The Clean Vehicle Credit System
The new Clean Vehicle Credit rules introduced by the Inflation Reduction Act focus on price and the source of materials used.
Both EVs and plug-in hybrids (PHEVs) can qualify for the tax credit. However, the vehicle must have a battery with a minimum of 7 kWh capacity. It must also be capable of recharging that battery by plugging it into an external power source. Thus, hybrids without plug-in capability are excluded.
In addition to these rules, a company must carry out the final assembly of an EV in North America for that vehicle to qualify. The Congressional Research Service published details of the requirements in an August 24th, 2022, report available online.
Critical Minerals Requirement
Congress’ published requirements say half of the $7,500 tax credit, or $3,750, depends on “critical minerals.”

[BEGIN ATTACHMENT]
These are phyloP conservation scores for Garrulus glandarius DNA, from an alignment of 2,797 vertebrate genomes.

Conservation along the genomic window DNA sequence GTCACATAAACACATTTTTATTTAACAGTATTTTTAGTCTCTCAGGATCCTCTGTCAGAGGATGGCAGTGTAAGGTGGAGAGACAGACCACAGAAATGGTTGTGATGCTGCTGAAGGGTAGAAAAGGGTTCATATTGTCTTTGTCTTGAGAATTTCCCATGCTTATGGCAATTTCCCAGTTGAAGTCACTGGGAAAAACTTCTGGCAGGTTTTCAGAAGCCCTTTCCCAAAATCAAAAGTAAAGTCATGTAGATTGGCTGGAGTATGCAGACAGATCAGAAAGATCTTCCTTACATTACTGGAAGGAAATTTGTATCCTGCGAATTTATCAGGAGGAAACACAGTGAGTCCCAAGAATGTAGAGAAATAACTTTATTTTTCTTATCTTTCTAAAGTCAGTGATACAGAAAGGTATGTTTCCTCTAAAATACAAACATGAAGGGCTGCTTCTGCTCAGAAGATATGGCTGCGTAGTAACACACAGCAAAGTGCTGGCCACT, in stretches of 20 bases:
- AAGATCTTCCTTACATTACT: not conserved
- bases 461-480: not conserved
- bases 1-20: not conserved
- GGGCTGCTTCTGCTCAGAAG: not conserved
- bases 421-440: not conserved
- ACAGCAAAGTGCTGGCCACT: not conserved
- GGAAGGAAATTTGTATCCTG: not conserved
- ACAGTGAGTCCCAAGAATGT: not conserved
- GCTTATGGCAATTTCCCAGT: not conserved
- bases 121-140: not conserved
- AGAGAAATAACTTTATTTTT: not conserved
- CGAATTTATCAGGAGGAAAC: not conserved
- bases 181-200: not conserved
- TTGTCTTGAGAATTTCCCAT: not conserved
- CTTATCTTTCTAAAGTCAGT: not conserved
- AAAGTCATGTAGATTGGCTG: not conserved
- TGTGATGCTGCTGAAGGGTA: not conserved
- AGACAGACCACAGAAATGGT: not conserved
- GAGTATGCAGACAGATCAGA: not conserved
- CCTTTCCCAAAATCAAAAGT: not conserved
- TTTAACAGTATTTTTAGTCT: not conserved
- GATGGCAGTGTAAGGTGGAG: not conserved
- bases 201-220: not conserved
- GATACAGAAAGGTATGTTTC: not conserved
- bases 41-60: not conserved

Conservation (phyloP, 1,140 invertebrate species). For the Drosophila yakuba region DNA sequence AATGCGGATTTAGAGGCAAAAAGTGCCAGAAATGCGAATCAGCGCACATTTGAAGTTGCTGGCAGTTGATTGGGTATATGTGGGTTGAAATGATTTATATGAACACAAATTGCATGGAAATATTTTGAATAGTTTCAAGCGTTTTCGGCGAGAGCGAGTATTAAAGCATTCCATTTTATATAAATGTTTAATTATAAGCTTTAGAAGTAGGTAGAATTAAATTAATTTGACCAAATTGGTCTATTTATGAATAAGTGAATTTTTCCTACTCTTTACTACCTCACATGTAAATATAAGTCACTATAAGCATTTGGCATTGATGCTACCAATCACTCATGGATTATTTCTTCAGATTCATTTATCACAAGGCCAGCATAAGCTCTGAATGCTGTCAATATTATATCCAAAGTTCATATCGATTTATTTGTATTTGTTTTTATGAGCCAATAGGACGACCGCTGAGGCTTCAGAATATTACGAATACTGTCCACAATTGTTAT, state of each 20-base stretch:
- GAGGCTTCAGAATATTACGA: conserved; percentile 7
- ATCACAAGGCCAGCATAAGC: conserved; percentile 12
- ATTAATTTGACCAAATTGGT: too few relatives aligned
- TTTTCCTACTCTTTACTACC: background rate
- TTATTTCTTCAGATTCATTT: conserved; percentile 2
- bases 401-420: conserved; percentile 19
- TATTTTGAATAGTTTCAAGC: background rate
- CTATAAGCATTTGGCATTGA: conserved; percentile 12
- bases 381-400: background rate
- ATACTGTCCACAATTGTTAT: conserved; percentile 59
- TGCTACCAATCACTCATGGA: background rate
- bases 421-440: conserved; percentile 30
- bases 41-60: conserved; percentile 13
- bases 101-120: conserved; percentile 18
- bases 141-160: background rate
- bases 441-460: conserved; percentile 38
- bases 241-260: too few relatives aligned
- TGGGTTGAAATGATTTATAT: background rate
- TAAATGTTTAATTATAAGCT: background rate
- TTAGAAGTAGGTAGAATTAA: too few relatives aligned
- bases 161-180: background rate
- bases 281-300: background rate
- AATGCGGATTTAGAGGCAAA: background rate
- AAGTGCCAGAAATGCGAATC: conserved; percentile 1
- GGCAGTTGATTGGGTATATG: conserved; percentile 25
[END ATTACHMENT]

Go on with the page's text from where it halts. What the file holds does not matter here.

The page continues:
The lawmakers specify that 40% of an EV battery’s “critical minerals” must come from the USA or a country with a free trade agreement with America. This goes into effect in 2023, then increases 10% yearly thereafter. The maximum critical mineral requirement is 80% in 2027 and subsequent years.
The U.S. Geological Survey published a list of 50 “critical minerals” early in 2022. While engineers don’t use the majority of these while building lithium-ion batteries for EVs, several key minerals appear on the list. These include aluminum, cobalt, lithium, magnesium, manganese, and nickel.
Battery Component Assembly Requirement
Getting the other $3,750 credit depends on what percent of the EV battery’s components were made or assembled in North America.